Charles Maurice de Talleyrand-Périgord, 1st Prince de Bénévente (French pronunciation: ; 2 February 1754 – 17 May 1838) was a French diplomat. He worked successfully from the regime of Louis XVI, through the French Revolution and then under Napoleon I, Louis XVIII, Charles X, and Louis-Philippe. Known since the turn of the 19th century simply by the name Talleyrand, he remains a figure that polarizes opinion. Some regard him as one of the most versatile, skilled and influential diplomats in European history, and some believe that he was a traitor, betraying in turn, the Ancien Régime, the French Revolution, Napoleon, and the Restoration.
Talleyrand was born into an aristocratic family in Paris. A congenital leg limp left him unable to enter the expected military career and caused him to be called later le diable boiteux (French for "the lame devil") among other nicknames. Deprived of his rights of primogeniture by a family council, which judged his physical condition incompatible with the traditional military careers of the Talleyrand Counts of Périgord, he was instead directed to an ecclesiastic career. This was considerably assisted and encouraged by his uncle Alexandre Angélique de Talleyrand-Périgord, then Roman Catholic Archbishop of Reims. It would appear that the family, while prestigious and ancient, was not particularly prosperous, and saw church positions as a way to gain wealth. He attended the Collège d'Harcourt and seminary of Saint-Sulpice until the age of 21. He was ordained a priest in 1779. In 1780, he became a Catholic-church representative to the French Crown, the Agent-General of the Clergy. In this position, he was instrumental in drafting a general inventory of church properties in France as of 1785, along with a defence of "inalienable rights of church", a stance he was to deny later. In 1789, because of the influence of his father and family, the already notably non-believing Talleyrand was appointed Bishop of Autun.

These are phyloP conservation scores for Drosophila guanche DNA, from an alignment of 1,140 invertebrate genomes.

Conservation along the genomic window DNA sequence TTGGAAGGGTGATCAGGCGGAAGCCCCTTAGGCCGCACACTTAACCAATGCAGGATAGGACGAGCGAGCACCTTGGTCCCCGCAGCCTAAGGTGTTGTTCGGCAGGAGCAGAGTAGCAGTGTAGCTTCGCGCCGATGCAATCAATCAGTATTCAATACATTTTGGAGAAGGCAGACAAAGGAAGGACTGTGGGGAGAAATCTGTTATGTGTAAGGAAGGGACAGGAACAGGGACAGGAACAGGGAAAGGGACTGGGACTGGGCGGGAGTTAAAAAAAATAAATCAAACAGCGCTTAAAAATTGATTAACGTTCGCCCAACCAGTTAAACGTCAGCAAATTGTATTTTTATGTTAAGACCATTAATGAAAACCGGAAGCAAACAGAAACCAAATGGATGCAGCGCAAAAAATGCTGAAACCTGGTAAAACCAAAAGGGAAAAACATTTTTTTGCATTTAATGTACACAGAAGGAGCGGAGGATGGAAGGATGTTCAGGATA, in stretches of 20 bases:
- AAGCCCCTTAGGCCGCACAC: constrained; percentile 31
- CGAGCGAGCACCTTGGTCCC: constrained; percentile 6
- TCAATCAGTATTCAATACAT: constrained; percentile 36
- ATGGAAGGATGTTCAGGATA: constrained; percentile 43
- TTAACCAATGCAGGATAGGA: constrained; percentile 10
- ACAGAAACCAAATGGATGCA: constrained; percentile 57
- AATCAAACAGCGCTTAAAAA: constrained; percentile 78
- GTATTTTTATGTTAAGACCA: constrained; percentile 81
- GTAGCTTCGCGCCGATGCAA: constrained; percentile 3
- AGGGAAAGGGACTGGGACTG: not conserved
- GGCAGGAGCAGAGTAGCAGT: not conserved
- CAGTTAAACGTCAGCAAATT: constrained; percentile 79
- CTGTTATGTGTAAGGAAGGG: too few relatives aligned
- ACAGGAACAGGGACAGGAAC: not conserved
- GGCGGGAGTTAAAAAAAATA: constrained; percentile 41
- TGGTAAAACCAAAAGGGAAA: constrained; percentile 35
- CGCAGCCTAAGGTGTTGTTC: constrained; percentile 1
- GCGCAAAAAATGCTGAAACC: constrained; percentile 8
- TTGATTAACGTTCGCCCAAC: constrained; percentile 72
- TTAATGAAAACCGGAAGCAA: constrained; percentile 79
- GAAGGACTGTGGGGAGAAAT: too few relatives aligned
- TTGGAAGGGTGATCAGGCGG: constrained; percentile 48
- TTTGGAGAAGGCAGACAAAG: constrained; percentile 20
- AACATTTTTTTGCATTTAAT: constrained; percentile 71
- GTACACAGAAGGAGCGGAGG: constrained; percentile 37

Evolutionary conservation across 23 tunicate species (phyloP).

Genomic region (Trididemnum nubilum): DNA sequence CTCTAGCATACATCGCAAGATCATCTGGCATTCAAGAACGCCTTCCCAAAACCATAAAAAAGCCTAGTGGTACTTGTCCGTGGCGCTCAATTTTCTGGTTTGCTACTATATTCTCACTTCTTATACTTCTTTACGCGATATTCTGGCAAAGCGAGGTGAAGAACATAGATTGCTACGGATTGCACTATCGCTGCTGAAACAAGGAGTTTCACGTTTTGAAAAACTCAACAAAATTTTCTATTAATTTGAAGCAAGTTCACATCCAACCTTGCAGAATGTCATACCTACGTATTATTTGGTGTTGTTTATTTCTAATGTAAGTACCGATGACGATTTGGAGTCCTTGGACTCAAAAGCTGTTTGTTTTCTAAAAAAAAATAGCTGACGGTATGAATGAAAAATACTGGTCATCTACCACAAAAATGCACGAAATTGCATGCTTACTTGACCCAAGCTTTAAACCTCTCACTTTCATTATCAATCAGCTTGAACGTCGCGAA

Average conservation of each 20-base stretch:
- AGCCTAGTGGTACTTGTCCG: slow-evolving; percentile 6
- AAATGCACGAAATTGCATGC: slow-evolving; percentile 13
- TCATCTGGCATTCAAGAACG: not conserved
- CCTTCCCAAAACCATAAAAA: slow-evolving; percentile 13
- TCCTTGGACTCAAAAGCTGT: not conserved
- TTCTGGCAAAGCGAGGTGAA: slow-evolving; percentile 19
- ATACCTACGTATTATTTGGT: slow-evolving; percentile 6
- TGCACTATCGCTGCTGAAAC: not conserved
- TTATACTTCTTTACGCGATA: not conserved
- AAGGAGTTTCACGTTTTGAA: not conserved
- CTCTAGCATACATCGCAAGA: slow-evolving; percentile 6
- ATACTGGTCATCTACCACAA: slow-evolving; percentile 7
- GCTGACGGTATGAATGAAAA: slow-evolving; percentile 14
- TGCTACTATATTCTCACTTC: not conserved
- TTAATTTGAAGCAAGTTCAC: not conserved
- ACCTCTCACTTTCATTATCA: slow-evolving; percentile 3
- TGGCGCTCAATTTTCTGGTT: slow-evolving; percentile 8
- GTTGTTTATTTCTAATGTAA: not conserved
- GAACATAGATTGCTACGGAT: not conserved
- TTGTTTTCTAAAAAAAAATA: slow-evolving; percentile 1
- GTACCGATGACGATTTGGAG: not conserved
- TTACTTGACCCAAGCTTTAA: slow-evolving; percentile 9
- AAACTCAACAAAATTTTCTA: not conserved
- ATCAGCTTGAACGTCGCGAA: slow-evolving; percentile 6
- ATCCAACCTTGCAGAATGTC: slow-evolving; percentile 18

In the Estates-General of 1789, he represented the clergy, the First Estate. During the French Revolution, Talleyrand supported the revolutionary cause. He assisted Mirabeau in the secularisation of ecclesiastical properties. He participated in the writing of the Declaration of the Rights of Man and proposed the Civil Constitution of the Clergy that nationalised the Church, and swore in the first four constitutional bishops, even though he had himself resigned as Bishop following his excommunication by Pope Pius VI. Notably, he promoted the public education in full spirit of the Enlightenment. He celebrated the mass during the Fête de la Fédération on 14 July 1790.